As class valedictorian, in 1911, Burchfield delivered an ambitious oration that he titled “The Evolution of Art.” Then he set out to become part of that evolution at the Cleveland School of Art (now the Cleveland Institute of Art). In the fall of 1916, with some misgivings, he accepted a scholarship to New York’s prestigious National Academy of Design. He quit at the end of the first day, and after a brief, unhappy time spent wandering around Manhattan he traveled back to Salem and a job in the cost department of the W. H. Mullins Company, a metal fabricating plant where he had worked on and off since high school days.


Worried that he had already lost his chance to become an artist, he one day set out on a walk in the wintry countryside. “One of the supremely happy moments of my whole life,” he recalled, “was when I stood in the woods and listened to the wind roaring in the tree tops. After New York it seemed to me the most wonderful music I ever heard.”

That music didn’t leave him. The following twelve months were, for the twenty-four-year-old artist, the momentous “golden year” of his life. Despite the demands of his accounting work, he produced some two hundred paintings, fluid and often writhing, in which he said he was seeking to find means to express moods on paper—particularly childhood moods—and to visualize sounds. He set about filling a sketchbook labeled “Conventions for Abstract Thoughts,” in which he compiled a visual vocabulary of emotions—shapes that represented “fear, insanity, morbidness, imbecility, melancholy and meditation.”

Many of these motifs were woven into Church Bells Ringing, Rainy Winter Night , which he finished toward the end of 1917. “It was an attempt to express a childhood emotion,” he said, “—the churchbell is ringing and it terrifies me (the child)—the bell ringing motive reaches out and saturates the rainy sky—the roofs of the houses dripping with rain are influenced; the child attempts to be comforted by the thoughts of candle lights and Christmas trees, but the fear of the black, rainy night is overpowering.” Church Bells is his first great work.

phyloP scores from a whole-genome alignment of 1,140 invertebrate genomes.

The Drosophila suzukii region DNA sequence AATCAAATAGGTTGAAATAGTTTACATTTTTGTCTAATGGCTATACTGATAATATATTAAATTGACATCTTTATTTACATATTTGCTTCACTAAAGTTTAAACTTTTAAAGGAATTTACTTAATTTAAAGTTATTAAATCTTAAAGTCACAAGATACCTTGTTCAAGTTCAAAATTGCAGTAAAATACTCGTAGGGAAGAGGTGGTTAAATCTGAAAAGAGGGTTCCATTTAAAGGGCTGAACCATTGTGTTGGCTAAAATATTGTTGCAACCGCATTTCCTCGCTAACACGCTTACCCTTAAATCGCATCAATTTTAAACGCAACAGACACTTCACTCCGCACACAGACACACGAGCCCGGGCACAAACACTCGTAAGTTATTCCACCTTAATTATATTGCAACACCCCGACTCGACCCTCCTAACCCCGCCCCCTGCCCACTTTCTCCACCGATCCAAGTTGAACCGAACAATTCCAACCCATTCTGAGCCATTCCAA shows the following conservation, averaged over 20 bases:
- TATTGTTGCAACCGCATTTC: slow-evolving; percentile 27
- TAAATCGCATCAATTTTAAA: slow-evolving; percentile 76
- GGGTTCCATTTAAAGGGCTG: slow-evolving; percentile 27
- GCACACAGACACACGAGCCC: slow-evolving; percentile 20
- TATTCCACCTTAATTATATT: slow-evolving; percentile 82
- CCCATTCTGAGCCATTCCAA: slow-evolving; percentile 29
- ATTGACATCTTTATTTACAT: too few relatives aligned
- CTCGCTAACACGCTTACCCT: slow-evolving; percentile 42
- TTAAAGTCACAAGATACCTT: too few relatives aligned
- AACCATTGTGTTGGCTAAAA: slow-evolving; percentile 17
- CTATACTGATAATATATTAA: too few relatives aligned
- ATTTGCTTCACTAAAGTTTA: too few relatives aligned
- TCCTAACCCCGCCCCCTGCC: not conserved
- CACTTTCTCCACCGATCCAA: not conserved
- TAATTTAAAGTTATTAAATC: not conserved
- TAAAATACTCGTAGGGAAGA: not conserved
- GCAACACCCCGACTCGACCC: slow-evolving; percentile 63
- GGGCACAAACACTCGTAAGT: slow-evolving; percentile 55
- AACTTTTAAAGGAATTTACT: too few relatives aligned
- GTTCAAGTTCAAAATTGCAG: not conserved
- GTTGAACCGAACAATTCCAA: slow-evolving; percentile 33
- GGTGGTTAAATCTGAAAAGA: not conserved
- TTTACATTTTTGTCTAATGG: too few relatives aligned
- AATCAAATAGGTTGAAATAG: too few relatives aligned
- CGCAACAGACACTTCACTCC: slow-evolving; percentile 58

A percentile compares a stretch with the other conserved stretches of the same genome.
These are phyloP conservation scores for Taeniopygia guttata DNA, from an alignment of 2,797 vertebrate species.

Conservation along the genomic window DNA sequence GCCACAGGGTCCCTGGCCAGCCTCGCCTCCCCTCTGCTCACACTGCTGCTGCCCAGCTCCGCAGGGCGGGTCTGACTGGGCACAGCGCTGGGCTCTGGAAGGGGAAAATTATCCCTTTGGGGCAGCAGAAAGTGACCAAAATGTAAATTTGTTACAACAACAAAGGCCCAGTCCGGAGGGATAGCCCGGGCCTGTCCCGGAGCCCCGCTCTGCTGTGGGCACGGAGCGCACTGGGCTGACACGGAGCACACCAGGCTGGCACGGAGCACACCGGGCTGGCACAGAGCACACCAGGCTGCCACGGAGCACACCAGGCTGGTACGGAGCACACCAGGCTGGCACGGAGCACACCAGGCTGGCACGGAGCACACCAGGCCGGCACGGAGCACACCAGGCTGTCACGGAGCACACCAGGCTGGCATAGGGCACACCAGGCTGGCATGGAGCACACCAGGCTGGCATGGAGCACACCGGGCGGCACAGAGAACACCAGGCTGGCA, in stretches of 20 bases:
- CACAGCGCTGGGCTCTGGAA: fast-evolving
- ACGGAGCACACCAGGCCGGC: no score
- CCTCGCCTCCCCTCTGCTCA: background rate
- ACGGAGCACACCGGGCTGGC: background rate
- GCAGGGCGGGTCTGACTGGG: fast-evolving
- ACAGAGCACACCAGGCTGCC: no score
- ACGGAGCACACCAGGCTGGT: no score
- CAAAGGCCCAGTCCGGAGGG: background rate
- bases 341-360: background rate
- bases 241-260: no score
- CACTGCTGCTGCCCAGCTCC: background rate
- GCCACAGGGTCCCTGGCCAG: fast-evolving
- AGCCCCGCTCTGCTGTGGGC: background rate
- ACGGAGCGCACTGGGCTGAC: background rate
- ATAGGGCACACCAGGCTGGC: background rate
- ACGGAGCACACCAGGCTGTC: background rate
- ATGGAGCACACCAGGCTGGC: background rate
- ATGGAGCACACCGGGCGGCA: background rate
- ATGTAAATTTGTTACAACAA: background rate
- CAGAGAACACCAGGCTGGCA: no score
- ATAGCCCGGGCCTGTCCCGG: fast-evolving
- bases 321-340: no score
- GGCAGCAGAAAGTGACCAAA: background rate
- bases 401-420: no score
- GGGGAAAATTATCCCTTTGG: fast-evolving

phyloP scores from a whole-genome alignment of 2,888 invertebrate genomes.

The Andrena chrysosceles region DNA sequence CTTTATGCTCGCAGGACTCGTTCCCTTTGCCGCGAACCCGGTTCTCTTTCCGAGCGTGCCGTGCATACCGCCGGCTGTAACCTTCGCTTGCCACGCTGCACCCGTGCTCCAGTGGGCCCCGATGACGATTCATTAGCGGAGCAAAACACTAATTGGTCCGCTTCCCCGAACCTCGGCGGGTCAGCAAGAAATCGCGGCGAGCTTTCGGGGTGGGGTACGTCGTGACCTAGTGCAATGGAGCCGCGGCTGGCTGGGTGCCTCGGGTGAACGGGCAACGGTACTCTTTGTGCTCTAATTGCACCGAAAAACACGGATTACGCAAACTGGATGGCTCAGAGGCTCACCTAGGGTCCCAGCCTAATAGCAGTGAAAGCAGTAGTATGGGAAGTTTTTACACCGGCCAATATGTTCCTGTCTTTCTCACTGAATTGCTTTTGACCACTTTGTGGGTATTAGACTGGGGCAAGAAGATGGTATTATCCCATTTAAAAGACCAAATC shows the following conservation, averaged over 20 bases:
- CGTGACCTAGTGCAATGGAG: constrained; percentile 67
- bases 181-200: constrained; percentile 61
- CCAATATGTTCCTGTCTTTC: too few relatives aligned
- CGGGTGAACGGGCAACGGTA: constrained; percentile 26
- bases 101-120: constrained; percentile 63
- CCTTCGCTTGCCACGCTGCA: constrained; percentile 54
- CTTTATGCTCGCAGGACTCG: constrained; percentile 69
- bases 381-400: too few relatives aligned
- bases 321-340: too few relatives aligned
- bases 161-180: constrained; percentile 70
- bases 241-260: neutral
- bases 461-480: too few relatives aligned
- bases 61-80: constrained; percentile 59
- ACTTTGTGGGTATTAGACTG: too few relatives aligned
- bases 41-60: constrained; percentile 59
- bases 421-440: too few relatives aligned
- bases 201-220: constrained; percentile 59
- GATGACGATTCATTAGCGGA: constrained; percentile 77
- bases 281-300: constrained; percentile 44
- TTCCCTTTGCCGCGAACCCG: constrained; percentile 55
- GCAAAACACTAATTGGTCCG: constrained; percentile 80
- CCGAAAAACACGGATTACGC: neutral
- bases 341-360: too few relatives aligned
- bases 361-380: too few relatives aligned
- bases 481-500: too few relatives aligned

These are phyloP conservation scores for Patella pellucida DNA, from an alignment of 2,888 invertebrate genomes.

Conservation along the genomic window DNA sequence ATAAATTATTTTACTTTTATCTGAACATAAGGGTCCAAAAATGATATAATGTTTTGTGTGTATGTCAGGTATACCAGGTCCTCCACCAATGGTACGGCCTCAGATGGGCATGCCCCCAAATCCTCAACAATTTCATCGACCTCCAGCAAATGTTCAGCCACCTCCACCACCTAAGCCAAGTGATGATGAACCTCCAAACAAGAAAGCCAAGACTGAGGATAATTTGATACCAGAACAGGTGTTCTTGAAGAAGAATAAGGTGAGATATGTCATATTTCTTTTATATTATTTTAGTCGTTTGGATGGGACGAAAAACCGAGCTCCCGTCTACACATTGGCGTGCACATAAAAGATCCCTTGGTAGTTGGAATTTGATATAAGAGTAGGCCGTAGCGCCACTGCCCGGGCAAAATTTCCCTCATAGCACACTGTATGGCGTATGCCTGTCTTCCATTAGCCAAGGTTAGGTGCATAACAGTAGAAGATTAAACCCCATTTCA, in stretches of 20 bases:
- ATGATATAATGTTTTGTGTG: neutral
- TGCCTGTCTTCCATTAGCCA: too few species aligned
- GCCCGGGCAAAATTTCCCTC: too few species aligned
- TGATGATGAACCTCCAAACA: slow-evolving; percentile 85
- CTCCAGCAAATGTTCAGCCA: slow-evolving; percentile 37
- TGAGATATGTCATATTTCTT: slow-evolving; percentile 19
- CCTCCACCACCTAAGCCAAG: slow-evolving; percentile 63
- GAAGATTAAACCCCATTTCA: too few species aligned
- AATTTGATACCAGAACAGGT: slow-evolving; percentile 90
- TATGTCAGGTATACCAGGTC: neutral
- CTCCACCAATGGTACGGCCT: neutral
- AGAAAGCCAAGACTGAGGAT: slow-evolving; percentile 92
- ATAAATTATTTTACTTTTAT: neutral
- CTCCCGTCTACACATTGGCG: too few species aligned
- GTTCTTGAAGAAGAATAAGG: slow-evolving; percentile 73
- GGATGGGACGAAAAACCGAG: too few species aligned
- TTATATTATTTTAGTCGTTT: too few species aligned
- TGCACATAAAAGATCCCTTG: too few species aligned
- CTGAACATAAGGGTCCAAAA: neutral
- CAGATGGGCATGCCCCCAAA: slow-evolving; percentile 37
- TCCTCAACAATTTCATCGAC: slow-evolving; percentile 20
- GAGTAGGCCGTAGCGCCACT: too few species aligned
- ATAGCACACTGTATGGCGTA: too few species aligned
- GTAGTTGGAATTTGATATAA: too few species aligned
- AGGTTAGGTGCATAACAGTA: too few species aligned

In the spring of 1919 a Cleveland bookstore owner gave the young artist a copy of a new novel that for a time changed the current of his work: Sherwood Anderson’s Winesburg, Ohio . The unsparing exposition of life in a small Midwestern town engaged Burchfield’s imagination, and Anderson’s later book Hello Towns! helped confirm Burchfield’s view that buildings have personalities and moods. “The houses have faces,” Anderson wrote. “The windows are eyes. Some houses smile at you; others frown. … Sometime the secrets hidden away behind the walls of houses are merely sad, but sometimes they are exciting.”

Burchfield began seeking those moods and personalities, sketching streets, houses, and factories of the Ohio River Valley, bringing a bleak poetry to the stark architecture of played-out canal towns.

“Somehow,” he wrote, “after you live in a place for a certain length of time, things and places begin to belong to you.” Soon Buffalo began to belong to him too.